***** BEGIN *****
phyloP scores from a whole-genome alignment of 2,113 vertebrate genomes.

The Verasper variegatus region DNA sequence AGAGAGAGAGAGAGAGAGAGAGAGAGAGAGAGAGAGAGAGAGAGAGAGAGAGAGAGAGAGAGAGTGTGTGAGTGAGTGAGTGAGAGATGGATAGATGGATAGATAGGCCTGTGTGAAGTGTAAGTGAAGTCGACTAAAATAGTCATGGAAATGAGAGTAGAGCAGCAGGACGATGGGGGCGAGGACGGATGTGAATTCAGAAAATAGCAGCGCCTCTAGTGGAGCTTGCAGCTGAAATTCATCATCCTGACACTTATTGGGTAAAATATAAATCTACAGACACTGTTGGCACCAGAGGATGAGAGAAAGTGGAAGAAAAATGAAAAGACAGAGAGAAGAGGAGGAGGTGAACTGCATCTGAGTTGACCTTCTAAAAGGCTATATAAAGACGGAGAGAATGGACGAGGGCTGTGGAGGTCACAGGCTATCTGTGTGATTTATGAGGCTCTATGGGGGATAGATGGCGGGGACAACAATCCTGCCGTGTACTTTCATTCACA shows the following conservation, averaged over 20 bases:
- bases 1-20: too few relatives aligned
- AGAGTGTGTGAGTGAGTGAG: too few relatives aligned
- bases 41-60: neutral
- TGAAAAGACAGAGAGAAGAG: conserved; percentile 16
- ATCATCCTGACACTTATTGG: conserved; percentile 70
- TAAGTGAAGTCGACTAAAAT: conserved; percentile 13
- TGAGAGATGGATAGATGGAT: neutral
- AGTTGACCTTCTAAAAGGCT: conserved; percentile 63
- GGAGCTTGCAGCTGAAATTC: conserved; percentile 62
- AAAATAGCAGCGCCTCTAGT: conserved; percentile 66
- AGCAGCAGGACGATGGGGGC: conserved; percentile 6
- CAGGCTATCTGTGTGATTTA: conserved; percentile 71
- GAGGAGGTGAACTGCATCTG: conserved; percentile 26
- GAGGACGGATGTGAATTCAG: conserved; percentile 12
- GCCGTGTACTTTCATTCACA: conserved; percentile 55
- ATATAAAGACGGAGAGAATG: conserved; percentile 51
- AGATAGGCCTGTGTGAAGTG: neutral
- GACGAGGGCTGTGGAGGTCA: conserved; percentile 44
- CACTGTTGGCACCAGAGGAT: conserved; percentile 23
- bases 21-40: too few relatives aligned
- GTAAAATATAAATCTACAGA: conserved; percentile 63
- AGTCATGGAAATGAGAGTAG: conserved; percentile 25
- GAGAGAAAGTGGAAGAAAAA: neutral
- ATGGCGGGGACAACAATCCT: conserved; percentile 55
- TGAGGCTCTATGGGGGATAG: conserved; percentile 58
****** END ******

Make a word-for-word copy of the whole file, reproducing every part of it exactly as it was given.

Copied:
phyloP scores from a whole-genome alignment of 2,113 vertebrate genomes.

The Verasper variegatus region DNA sequence AGAGAGAGAGAGAGAGAGAGAGAGAGAGAGAGAGAGAGAGAGAGAGAGAGAGAGAGAGAGAGAGTGTGTGAGTGAGTGAGTGAGAGATGGATAGATGGATAGATAGGCCTGTGTGAAGTGTAAGTGAAGTCGACTAAAATAGTCATGGAAATGAGAGTAGAGCAGCAGGACGATGGGGGCGAGGACGGATGTGAATTCAGAAAATAGCAGCGCCTCTAGTGGAGCTTGCAGCTGAAATTCATCATCCTGACACTTATTGGGTAAAATATAAATCTACAGACACTGTTGGCACCAGAGGATGAGAGAAAGTGGAAGAAAAATGAAAAGACAGAGAGAAGAGGAGGAGGTGAACTGCATCTGAGTTGACCTTCTAAAAGGCTATATAAAGACGGAGAGAATGGACGAGGGCTGTGGAGGTCACAGGCTATCTGTGTGATTTATGAGGCTCTATGGGGGATAGATGGCGGGGACAACAATCCTGCCGTGTACTTTCATTCACA shows the following conservation, averaged over 20 bases:
- bases 1-20: too few relatives aligned
- AGAGTGTGTGAGTGAGTGAG: too few relatives aligned
- bases 41-60: neutral
- TGAAAAGACAGAGAGAAGAG: conserved; percentile 16
- ATCATCCTGACACTTATTGG: conserved; percentile 70
- TAAGTGAAGTCGACTAAAAT: conserved; percentile 13
- TGAGAGATGGATAGATGGAT: neutral
- AGTTGACCTTCTAAAAGGCT: conserved; percentile 63
- GGAGCTTGCAGCTGAAATTC: conserved; percentile 62
- AAAATAGCAGCGCCTCTAGT: conserved; percentile 66
- AGCAGCAGGACGATGGGGGC: conserved; percentile 6
- CAGGCTATCTGTGTGATTTA: conserved; percentile 71
- GAGGAGGTGAACTGCATCTG: conserved; percentile 26
- GAGGACGGATGTGAATTCAG: conserved; percentile 12
- GCCGTGTACTTTCATTCACA: conserved; percentile 55
- ATATAAAGACGGAGAGAATG: conserved; percentile 51
- AGATAGGCCTGTGTGAAGTG: neutral
- GACGAGGGCTGTGGAGGTCA: conserved; percentile 44
- CACTGTTGGCACCAGAGGAT: conserved; percentile 23
- bases 21-40: too few relatives aligned
- GTAAAATATAAATCTACAGA: conserved; percentile 63
- AGTCATGGAAATGAGAGTAG: conserved; percentile 25
- GAGAGAAAGTGGAAGAAAAA: neutral
- ATGGCGGGGACAACAATCCT: conserved; percentile 55
- TGAGGCTCTATGGGGGATAG: conserved; percentile 58